Get them to plant, what?, soybeans maybe. Subsidize them so that the market price they receive for their soybeans, maize, orchids, whatever, is the same or better than what they get for the poppies. How sustainable is that? It isn't.

The way to "wipe out the Afghan Opium Trade" is to reduce the demand for heroin.

J: "The problem is however that some heavy hitters are making big $$$s trafficking the stuff..."

Which heavy hitters are you referring to?

JM

"He died for duty."

Thank you for that.

As I sit in my comfortable apartment, with my comfortable lifestyle, fuming about policy choices in Afghanistan and Iraq, I find it helpful to be reminded periodically of the sacrifices that many have made in the service of their country.

William R. Cumming

So the flag ranks all pick their horse holders? What is new about that since the Watch on the Rhine by the Roman legions?

Brian Hart

What is the mission in Afghanistan?

COIN and counter terrorism, those are strategies, not objectives.

What is the mission for America in Afghanistan?

Sidney O. Smith III

Good Lord, I hope they make an exit. Just my opinion and from a civilian perspective, but I think it is in the best interest of the US Army to distance itself from such displays as we saw on the Team America tour, travelling through France as if they were a rock group or professional bad boy sports stars lead by a West Pointer.

Just seems to me that Sam Damon, in a million lifetimes, would not have acted like those of Team America.

As the vast majority of people know, there are professional ways to dissent to US foreign policy. One would think that such a stance would have to be based on, among other things, moral courage and a willingness to explain what is wrong.

Cold War Zoomie

The President should consider placing FB and similar social and professional networking sites off limits to some members of the military and intellegence services.

It is already a huge No-No in some intel agencies. Our adversaries comb through these sites looking for spear fishing opportunities. I would not be surprised if his gear is already compromised with implants.

Patrick Lang

JM

I am greatly annoyed when I hear people like McCain say that the present generation of soldiers is the "best ever."

1- Politicians say that in every decade and war.

2- Devotion to duty, courage, endurance have always been present. McCain should go down and look at that black wall, the one with the names. Perhaps that would remind him.

3- McCain served the republic well. His present statements remind ME of why I did not vote for him. pl

Fred

CWZ,

My mistake, apparently he's the PR guy, but the rule should still hold. Besides, if he was as busy as claimed he wouldn't have time for FB.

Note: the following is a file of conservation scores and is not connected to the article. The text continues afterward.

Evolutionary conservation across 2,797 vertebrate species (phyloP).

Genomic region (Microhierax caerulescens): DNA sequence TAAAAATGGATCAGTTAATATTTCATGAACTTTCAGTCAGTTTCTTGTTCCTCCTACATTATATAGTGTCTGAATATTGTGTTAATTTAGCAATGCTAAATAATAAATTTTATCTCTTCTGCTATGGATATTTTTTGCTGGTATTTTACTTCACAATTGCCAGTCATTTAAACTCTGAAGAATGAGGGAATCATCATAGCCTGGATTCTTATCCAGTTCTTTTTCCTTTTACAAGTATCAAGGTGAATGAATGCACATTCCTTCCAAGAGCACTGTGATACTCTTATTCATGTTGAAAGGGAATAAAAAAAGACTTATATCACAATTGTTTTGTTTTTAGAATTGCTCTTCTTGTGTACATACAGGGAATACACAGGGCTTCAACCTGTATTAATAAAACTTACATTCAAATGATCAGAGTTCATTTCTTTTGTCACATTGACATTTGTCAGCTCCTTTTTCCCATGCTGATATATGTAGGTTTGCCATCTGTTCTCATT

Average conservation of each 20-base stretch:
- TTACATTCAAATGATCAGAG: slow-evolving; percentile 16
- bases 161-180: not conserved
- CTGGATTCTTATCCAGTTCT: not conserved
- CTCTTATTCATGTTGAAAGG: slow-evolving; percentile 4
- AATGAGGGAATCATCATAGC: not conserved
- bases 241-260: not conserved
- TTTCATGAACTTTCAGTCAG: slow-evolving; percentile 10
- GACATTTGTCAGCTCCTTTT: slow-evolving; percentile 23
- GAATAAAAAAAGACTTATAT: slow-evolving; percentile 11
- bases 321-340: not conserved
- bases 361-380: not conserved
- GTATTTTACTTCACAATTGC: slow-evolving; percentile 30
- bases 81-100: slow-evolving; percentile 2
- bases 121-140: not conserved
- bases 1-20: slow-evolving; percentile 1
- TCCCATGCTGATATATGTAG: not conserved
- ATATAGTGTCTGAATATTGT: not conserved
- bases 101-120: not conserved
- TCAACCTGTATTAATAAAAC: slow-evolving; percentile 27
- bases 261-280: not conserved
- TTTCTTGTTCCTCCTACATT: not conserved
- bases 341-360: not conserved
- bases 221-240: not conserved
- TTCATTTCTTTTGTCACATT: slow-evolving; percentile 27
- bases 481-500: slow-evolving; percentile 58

Brian Hart

Col. Lang please consider opening a thread with the simple statement, "What does American Need From Afghanistan?"

I specify need and not want here because I want to get a very pointed focus.

There is no magic well of knowledge near the Potomac that provides this answer soley to those in the Pentagon or the White House. We can think as clearly as anyone on this matter.

If all we need is to prevent al Qaeda from regrouping in Afghanistan and using Afghanistan as a base to attack America then perhaps we already succeeded and should adjust accordingly.

I'd like to exact revenge on OBL and Omar but that is a want and not a need.

What does American need from Afghanistan?

Grimgrin

I remember reading a proposal for wiping out the ilicit opium trade by setting up a pharmaceutical plant in Kabul to produce morphine and other opiate derivative pharmaceuticals. The US subsidizes purchasing to make sure the legitimate buyer can compete with the drugs trade and handles the accounting to make sure that they get what they pay for and that the final product get shipped to hospitals or other legitimate medical organizations. The Afghan farmers get a legitimate point of sale for their crops, and the national goverment gets a source of hard currency, the world gets relief form the morphine shortage and the drugs trade gets squeezed.

There's a limit to how much the drug traffickers can pay and still make a profit, so forcing them into a bidding war for poppies would help starve them of funds, or ideally create a situation where the Taliban is attacking the local farmers to try and confiscate their crops or the payments they receive.

I'm sure there are issues with implementing it, and like any plan that seems clear and brilliant, I don't quite trust it (I've found simple solutions sometimes mean I haven't understood the problem), but it's always seemed to be worth a shot.

JM

Grimgrin: "...setting up a pharmaceutical plant in Kabul to produce morphine and other opiate derivative pharmaceuticals...[seems] to be worth a shot."

Perhaps. It's an interesting variant on the "subsidize small-scale farmers to grow a legit crop" notion.

Key issue would of course be the price differential between legit poppies and the stuff that gets sold to the traffickers. (Reduce the price differential to zero, perhaps, by decriminalizing heroin.)

Reducing demand for heroin needs more attention. I've seen effective "harm reduction" programs in action - needle exchanges, methadone programs - the point of which is to destigmatize drug use and bring users into routine contact with health services, where injecting drug use can be tackled head-on.

What works best? Who knows. But given that our tax dollars are getting spent on all of these kinds of programs and projects, it would be useful to have better information on longer-term outcomes.